Six people in Washington have been diagnosed with ocular syphilis (syphilis in the eyes) since mid-December, 2014 and four of them here in King County. Two of these individuals are now permanently blind. Syphilitic eye disease can happen in early as well as late stages of infection. Early treatment can prevent permanent damage and one shot of antibiotics will usually cure syphilis.
Of the four King County cases, three occurred in gay and bisexual men, and three also had HIV. Read more about the alert here.
Syphilis is a sexually transmitted disease caused by the bacterium Treponema pallidum. The cause of this recent cluster of cases of syphilis eye disease is uncertain. Some evidence suggests that some strains of Treponema pallidum may be more likely to cause the eye disease, but more research is needed to know for sure.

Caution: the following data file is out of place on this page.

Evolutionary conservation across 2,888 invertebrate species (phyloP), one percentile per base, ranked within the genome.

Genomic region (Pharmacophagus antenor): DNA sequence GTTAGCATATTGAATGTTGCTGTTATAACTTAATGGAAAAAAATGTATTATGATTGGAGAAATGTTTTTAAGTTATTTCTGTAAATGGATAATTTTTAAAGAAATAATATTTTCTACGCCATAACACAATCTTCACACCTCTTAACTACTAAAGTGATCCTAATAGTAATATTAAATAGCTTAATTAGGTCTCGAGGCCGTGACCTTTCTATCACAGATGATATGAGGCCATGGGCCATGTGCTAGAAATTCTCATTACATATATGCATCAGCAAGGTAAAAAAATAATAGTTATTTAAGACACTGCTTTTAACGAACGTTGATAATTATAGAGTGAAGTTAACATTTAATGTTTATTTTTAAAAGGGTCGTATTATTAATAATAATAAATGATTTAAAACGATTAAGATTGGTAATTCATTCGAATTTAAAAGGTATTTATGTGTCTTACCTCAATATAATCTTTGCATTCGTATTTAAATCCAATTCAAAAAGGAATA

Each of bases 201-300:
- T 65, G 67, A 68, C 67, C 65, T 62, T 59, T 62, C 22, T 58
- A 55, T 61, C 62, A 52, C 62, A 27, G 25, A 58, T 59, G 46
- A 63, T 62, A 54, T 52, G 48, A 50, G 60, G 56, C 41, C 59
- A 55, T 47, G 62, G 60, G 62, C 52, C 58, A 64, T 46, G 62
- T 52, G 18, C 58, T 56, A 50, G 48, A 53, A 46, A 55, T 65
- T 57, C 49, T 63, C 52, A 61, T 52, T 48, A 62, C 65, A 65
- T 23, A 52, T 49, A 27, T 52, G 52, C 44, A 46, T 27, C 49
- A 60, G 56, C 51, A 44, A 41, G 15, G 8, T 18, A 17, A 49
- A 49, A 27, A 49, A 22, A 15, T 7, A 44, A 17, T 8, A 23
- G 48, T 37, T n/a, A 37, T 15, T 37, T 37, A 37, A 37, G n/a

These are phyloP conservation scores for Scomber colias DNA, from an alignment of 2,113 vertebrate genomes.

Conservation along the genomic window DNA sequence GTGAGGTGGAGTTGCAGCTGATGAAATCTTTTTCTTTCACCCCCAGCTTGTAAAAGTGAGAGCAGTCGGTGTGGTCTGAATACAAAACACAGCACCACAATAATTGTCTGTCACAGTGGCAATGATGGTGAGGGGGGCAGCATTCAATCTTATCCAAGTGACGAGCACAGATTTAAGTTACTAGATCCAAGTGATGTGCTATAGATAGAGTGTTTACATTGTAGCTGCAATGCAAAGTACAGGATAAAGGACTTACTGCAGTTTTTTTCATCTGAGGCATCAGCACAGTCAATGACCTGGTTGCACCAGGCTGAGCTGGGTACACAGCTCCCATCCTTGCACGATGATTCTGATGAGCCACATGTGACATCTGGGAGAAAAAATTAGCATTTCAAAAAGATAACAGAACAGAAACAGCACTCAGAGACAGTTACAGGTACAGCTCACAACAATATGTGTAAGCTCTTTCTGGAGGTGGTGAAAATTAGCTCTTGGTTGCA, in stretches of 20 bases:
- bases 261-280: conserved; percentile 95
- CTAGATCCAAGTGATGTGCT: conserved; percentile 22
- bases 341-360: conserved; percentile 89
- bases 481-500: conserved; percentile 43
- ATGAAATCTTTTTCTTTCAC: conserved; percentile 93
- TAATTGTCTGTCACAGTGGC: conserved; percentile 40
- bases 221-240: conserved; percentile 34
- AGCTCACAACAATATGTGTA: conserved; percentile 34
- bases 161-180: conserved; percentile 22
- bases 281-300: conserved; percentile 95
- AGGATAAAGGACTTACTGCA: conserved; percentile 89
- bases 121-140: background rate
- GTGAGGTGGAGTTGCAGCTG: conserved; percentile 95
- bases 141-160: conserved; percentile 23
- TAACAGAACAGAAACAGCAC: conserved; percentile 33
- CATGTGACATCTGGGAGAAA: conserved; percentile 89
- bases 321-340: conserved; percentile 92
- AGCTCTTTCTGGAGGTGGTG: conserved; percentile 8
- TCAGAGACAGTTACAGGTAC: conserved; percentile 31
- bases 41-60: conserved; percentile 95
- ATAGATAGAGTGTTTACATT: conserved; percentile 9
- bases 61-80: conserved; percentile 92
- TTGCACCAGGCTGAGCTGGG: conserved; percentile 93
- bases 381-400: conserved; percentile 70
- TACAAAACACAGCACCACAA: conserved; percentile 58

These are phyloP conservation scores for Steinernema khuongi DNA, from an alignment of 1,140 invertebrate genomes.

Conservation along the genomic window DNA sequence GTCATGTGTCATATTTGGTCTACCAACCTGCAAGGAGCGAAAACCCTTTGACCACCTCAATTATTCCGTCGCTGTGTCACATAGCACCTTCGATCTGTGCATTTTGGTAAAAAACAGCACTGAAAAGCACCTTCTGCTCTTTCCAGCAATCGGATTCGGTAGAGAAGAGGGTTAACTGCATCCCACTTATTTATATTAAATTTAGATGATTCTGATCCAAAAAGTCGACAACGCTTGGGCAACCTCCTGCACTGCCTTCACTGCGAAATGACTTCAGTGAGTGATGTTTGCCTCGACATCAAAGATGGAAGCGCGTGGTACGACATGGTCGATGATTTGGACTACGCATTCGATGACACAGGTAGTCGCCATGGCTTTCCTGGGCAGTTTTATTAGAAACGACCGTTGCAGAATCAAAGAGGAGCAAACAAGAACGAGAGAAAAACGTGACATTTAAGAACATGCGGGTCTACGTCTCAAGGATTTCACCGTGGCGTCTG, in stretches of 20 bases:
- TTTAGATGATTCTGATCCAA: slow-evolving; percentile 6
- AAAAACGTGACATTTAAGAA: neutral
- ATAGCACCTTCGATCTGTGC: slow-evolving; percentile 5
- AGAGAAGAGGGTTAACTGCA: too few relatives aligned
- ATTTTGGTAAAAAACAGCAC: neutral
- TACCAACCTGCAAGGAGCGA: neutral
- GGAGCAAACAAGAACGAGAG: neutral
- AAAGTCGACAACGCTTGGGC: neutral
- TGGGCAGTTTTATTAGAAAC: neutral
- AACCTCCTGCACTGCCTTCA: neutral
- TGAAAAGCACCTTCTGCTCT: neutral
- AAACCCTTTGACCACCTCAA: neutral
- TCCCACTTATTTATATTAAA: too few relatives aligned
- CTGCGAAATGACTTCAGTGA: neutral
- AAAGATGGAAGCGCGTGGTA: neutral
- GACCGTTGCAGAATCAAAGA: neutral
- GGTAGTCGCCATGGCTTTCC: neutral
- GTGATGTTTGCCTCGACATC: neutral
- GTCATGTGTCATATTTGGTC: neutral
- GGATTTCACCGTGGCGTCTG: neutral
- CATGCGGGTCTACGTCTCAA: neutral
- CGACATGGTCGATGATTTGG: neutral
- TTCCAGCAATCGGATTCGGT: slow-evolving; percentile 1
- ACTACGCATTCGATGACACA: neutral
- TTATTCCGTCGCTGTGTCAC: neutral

Symptoms of syphilis are easy to miss, and easy to mistake for something else. Symptoms in each stage look different, ranging from painless sores that go away to a rash to no symptoms at all. But syphilis in the later stages causes paralysis, dementia, blindness, deafness, heart failure and even death. Learn more about symptoms at here.
Syphilitic eye disease can occur at any point in the infection. Initial symptoms of ocular syphilis can be subtle. They may include:
- blurry vision
- floaters (spots that float by through your vision)
- a blue tinge in vision
- flashing lights
- eye pain
If not treated, these symptoms can result in permanent blindness. With early treatment, the symptoms will usually go away. One shot of antibiotics will usually cure syphilis.
There are many things you can do to prevent syphilis and other sexually transmitted diseases. Learn more at Public Health’s STD page and SyphilisRising.com
Don’t delay. Get tested. Get cured.